Saturday, 31 March 2018

Life in the flood

The 10th March was the day that I landed on Skomer (thanks to Dale Sailing) to be the new Skomer island visitor officer. I thought maybe I would have an exciting and relaxing couple of weeks settling in before the season started…exciting it was, relaxing, not so much!

As the extreme cold weather subsided, multiple burst pipes left us with major flooding in the hostel accommodation. Water poured from the ceilings and down the walls and due to an unusual configuration of pipe work in the loft it proved a challenge for us to fully cut off the water supply. Now I understand why ‘problem solving’ is an essential skill required to work on an island where we don’t have the luxuries of things…like plumbers! In the end, we used some old hosepipe, silicone and electrical tape to make a drain out of the loft into one of the bathroom showers until we could get some skilled help. It wasn’t pretty but it worked.

After this brief spell of slightly milder weather, came another big freeze… ‘Beast from the East, part 2’ or ‘The minibeast’ as Ed liked to call it. It didn’t feel very ‘mini’ to me and we were all walking around trying to work wearing anything up to 8 layers of clothing, gloves, wooly hats and scarves… and that was just indoors! It’s at times like these that you realise how tough the birds and wildlife are surviving in these extreme conditions.

Beast from the East, part 2

Couldn't get any more layers on!

As all this was happening my Visitor Officer training continued which included tractor training. Anyone who knows me will know I am of the petite variety and this is not conducive to driving tractors… but I had excellent teaching from Bee (like me, smaller than your average person) and I already feel more than comfortable plodding up and down from the Farm to North Haven on the tractor. The benefits of a slow vehicle are that it is also a good opportunity to do a spot of birdwatching!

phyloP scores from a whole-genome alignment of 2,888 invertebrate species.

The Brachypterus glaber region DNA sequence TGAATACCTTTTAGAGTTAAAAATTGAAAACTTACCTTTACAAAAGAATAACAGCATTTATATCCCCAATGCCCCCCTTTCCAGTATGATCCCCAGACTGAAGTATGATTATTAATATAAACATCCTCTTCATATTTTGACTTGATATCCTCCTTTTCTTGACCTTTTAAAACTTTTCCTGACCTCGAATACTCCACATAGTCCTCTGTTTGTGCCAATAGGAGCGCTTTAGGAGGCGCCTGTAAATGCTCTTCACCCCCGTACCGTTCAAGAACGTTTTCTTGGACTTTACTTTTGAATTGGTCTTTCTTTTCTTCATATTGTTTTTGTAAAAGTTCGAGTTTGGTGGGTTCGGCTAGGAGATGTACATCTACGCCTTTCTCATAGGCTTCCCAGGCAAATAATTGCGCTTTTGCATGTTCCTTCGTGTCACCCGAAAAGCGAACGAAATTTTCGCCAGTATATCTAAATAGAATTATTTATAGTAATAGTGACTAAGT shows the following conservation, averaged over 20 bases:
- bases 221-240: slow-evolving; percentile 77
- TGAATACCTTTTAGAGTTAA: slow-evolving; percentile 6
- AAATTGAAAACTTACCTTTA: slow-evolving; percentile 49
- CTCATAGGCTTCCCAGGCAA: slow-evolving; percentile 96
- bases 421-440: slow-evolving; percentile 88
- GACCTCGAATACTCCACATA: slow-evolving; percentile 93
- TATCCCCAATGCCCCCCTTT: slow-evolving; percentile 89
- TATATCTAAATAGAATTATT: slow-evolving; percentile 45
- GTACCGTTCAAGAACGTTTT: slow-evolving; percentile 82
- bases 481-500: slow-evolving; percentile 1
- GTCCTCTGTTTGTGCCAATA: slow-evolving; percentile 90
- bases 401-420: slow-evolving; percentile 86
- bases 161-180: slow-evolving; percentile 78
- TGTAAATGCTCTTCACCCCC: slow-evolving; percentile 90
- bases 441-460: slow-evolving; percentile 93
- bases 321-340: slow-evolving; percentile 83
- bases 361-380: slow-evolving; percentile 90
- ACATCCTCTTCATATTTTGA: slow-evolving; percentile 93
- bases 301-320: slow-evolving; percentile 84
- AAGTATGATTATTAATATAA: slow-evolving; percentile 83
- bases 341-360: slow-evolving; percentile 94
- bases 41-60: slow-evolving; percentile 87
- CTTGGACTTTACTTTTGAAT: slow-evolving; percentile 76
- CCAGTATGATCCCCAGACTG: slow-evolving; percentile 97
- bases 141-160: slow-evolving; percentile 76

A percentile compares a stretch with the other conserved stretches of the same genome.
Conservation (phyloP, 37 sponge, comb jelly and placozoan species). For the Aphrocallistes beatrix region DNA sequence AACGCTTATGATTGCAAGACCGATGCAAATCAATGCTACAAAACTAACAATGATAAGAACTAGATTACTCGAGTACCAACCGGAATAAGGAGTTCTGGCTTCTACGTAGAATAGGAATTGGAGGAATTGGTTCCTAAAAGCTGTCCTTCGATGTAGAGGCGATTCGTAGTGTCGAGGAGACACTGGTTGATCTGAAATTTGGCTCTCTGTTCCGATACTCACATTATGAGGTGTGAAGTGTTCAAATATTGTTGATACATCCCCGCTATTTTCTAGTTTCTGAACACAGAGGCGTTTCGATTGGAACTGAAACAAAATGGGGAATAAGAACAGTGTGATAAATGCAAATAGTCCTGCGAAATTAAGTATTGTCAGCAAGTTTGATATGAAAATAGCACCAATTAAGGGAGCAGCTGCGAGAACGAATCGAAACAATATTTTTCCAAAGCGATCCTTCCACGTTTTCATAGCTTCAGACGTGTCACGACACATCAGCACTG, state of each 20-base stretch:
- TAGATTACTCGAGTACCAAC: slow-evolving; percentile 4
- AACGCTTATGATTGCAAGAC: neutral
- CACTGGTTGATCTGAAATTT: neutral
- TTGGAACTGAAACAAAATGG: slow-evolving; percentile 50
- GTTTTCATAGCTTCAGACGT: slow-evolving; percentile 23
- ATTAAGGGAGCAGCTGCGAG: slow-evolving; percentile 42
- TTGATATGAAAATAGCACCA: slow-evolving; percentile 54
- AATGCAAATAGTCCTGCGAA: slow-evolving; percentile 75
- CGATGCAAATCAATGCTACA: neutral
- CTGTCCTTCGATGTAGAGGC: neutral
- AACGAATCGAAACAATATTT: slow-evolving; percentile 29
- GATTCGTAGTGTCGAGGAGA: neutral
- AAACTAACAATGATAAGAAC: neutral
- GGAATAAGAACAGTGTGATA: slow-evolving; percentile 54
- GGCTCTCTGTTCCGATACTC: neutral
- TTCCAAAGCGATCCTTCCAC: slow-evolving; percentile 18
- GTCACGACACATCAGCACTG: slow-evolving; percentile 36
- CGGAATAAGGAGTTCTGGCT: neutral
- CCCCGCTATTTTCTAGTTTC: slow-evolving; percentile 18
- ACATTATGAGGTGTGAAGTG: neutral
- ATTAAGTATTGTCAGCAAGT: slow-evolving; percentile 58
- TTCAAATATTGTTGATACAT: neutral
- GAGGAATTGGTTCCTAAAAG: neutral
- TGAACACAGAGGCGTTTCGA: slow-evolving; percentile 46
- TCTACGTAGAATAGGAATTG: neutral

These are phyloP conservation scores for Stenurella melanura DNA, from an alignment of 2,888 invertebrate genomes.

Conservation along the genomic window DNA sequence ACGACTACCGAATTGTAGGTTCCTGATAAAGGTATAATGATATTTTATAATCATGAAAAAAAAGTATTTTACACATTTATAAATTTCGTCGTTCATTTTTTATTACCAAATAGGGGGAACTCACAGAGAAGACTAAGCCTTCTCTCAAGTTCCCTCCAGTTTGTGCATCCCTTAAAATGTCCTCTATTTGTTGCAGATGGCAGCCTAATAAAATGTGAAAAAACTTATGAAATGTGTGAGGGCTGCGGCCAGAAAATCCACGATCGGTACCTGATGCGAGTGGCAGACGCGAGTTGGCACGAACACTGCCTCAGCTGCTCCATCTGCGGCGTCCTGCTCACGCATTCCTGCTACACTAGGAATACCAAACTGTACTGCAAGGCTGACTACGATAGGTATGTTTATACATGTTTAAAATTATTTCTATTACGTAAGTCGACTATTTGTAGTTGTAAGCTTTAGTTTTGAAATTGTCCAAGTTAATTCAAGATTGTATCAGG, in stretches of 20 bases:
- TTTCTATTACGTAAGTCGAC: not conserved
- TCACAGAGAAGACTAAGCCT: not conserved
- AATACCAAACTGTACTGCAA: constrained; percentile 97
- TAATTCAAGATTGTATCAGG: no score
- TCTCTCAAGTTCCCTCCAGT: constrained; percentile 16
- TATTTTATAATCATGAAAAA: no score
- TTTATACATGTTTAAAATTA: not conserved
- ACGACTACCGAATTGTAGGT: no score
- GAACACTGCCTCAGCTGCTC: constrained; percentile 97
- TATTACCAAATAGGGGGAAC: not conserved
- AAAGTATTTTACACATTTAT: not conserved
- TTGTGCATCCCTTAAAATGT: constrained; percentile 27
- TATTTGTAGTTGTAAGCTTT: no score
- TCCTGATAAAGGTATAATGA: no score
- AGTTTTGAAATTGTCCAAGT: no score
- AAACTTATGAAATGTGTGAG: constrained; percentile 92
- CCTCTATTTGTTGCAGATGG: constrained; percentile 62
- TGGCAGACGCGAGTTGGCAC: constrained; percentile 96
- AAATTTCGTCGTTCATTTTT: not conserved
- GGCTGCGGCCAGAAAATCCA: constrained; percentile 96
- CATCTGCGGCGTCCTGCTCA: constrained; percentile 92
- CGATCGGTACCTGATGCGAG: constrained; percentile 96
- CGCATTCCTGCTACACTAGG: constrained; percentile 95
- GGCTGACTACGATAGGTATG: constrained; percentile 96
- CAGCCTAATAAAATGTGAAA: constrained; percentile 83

Tractor training

Talking of which, of course Skomer is a wonderful place to see a diverse range of birds and wildlife. Even this early in the season we have had some lovely sightings. The short-eared owls are already active, we have a couple of hen harriers hunting and roosting on the island and have already had the first manxies and puffins back from their winter migration. Sarah-Kay and I spotted a manx shearwater trapped in some bracken only yesterday. They are true seabirds and are vulnerable to predation when out on land in the daytime so we tucked it away under a wooden board in our garden until it could safely leave under cover of darkness later that night.

Puffins are back at the Wick already

Sarah-Kay and I have put up some house martin nestboxes up at the farm and hopefully we may get some breeding birds in there this year. On the nestbox theme, we are currently constructing some artificial manx shearwater nestboxes. There is stiff competition for natural burrows with over 316,000 pairs breeding here and given the success of these nestboxes for our neighbours on Ramsey island we hope to get some breeding birds using them over the next few years. We will keep you posted on the shearwater nestbox colony.

Housemartin nextboxes

Sarah-Kay and I putting up nestboxes
So, we’re all set for a new season, I’m looking forward to seeing how things pan out for our wildlife this year and fingers crossed that it will be a good year.

2018 Skomer island team

Sarah Parmor
Skomer Visitor Officer

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